The auto-allocated layout for wd0 is:
    
    #                size           offset  fstype [fsize bsize  cpg]
      a:          1024.0M               63  4.2BSD   2048 16384    1 # /
      b:           767.5M          2097215    swap
      c:        152627.8M                0  unused
      d:          2621.6M          3669111  4.2BSD   2048 16384    1 # /tmp
      e:          4145.1M          9038175  4.2BSD   2048 16384    1 # /var
      f:          2048.0M         17527384  4.2BSD   2048 16384    1 # /usr
      g:          1024.0M         21721688  4.2BSD   2048 16384    1 # /usr/X11R6
      h:          3611.5M         23818840  4.2BSD   2048 16384    1 # /usr/local
      i:         38154.4M         78156225 unknown
      j:         19085.0M        156296385 unknown
      k:          1962.1M         31215209  4.2BSD   2048 16384    1 # /usr/src
      l:          1962.1M         35233600  4.2BSD   2048 16384    1 # /usr/obj
      m:         18996.2M         39251991  4.2BSD   2048 16384    1 # /home
    
    Use (A)uto layout, (E)dit auto layout, or create (C)ustom layout? [a] c Enter
  2. Just for reference, use the p to print the original, preserved lay-out.

    Code:
    > p
    OpenBSD area: 63-78156225; size: 78156162; free: 0
    #                size           offset  fstype [fsize bsize  cpg]
      a:           128000           128063  4.2BSD   2048 16384    1
      b:           128000               63    swap
      c:        312581808                0  unused
      d:          1049297           256063  4.2BSD   2048 16384    1
      e:         41943888          1305360  4.2BSD   2048 16384    1
      f:          2097648         43249248  4.2BSD   2048 16384    1
      g:          1049328         45346896  4.2BSD   2048 16384    1
      h:          1049328         46396224  4.2BSD   2048 16384    1
      k:          8389584         47445552  4.2BSD   2048 16384    1
      l:          8389584         55835136  4.2BSD   2048 16384    1
      m:         13931505         64224720  4.2BSD   2048 16384    1
  3. Use the n command to specify the mount points.

    Code:
    > n a Enter
    mount point: [none] / Enter
    > n d Enter
    mount point: [none] /tmp Enter
    > n e  Enter
    mount point: [none] /home/xxx Enter
    > n f Enter
    mount point: [none] /var Enter
    > n g Enter
    mount point: [none] /var/tmp Enter
    > n h Enter
    mount point: [none] /var/log Enter
    > n k Enter
    mount point: [none] /usr Enter
    > n l Enter
    mount point: [none] /usr/local Enter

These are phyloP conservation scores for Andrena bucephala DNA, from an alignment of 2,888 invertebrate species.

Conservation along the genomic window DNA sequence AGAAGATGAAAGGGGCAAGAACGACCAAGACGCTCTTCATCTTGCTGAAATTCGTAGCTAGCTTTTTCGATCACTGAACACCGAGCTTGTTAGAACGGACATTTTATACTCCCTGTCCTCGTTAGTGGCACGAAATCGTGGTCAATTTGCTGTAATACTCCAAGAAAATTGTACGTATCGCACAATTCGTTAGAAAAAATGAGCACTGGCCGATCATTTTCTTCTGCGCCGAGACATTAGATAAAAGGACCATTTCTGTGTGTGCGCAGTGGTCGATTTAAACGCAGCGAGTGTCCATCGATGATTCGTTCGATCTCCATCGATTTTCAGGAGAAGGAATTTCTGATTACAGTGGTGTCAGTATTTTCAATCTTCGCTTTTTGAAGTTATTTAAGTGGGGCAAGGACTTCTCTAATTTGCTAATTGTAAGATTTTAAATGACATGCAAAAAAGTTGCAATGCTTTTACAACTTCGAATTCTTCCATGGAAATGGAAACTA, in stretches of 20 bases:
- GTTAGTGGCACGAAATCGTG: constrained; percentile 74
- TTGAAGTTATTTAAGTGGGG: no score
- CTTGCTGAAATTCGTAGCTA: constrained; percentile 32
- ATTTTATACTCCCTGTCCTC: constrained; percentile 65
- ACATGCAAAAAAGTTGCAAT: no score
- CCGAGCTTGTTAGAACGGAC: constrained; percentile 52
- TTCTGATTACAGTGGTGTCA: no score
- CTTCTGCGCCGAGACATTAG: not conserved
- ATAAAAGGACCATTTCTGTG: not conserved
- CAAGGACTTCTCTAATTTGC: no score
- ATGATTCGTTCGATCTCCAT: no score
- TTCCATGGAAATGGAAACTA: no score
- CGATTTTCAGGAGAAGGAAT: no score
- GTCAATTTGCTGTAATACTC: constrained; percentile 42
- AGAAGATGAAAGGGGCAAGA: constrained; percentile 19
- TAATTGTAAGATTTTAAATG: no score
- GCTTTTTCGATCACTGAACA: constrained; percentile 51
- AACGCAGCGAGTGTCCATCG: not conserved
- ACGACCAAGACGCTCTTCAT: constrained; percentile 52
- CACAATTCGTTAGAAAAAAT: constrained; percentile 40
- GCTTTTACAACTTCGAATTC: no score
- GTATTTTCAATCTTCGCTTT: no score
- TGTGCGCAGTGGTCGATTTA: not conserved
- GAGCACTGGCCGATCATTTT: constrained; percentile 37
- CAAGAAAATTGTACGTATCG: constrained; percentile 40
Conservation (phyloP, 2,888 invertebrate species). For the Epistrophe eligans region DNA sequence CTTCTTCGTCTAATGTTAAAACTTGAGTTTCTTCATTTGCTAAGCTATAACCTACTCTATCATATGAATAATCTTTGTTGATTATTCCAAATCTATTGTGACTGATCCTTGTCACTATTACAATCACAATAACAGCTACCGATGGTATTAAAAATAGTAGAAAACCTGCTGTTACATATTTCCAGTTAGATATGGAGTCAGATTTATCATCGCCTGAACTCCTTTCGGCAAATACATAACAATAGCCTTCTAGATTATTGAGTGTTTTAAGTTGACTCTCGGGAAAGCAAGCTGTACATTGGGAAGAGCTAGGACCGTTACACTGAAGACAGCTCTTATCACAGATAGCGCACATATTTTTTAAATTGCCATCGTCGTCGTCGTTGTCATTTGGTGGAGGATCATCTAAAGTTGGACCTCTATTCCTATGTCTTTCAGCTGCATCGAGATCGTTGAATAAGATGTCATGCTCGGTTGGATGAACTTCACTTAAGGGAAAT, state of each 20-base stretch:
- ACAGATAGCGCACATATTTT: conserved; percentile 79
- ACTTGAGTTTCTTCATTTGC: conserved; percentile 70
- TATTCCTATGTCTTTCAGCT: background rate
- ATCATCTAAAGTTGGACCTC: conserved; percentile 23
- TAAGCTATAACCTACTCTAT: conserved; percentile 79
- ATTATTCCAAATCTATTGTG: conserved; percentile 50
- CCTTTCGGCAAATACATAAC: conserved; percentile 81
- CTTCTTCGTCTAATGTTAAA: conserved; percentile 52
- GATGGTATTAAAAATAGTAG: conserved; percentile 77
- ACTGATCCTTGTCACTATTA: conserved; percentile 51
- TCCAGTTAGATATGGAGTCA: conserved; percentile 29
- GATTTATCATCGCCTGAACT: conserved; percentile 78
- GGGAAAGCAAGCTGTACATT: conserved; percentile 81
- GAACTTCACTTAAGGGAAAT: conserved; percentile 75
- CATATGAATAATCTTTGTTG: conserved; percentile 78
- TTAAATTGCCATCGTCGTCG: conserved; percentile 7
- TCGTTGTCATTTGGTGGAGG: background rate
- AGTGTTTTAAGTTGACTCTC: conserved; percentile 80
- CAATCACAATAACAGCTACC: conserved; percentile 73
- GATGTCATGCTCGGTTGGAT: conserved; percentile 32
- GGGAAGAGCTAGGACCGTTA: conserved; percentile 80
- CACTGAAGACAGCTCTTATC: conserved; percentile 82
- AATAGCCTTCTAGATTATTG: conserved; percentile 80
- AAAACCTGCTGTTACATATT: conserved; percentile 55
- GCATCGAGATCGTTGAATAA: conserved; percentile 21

> n m Enter
    mount point: [none] /home Enter
  4. Check the mount points with the p command. Use q to save and quit.

    Code:
    > p
    OpenBSD area: 63-78156225; size: 78156162; free: 0
    #                size           offset  fstype [fsize bsize  cpg]
      a:           128000           128063  4.2BSD   2048 16384    1 # /
      b:           128000               63    swap
      c:        312581808                0  unused
      d:          1049297           256063  4.2BSD   2048 16384    1 # /tmp
      e:         41943888          1305360  4.2BSD   2048 16384    1 # /home/xxx
      f:          2097648         43249248  4.2BSD   2048 16384    1 # /var
      g:          1049328         45346896  4.2BSD   2048 16384    1 # /var/tmp
      h:          1049328         46396224  4.2BSD   2048 16384    1 # /var/log
      k:          8389584         47445552  4.2BSD   2048 16384    1 # /usr
      l:          8389584         55835136  4.2BSD   2048 16384    1 # /usr/local
      m:         13931505         64224720  4.2BSD   2048 16384    1 # /home
    > q Enter
    No label changes.
    That's all.

$Id: PreservingDisklabelLayout.xml,v 1.4 2010/02/17 03:38:55 j65nko Exp $
$Id: vbul-html.xsl,v 1.15 2010/01/16 00:58:03 j65nko Exp $
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Old 17th February 2010
BSDfan666 BSDfan666 is offline
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Default

Quote:
Originally Posted by J65nko View Post
While previously the installer asked for the mount points after the disklabel step, now it is required to to specify these during the partitioning with 'disklabel'.
Technically, specifying the mount points from within disklabel(8) has always been possible and preferred.. in versions prior to 4.6 the installer would confirm them, this was considered redundant by the developers.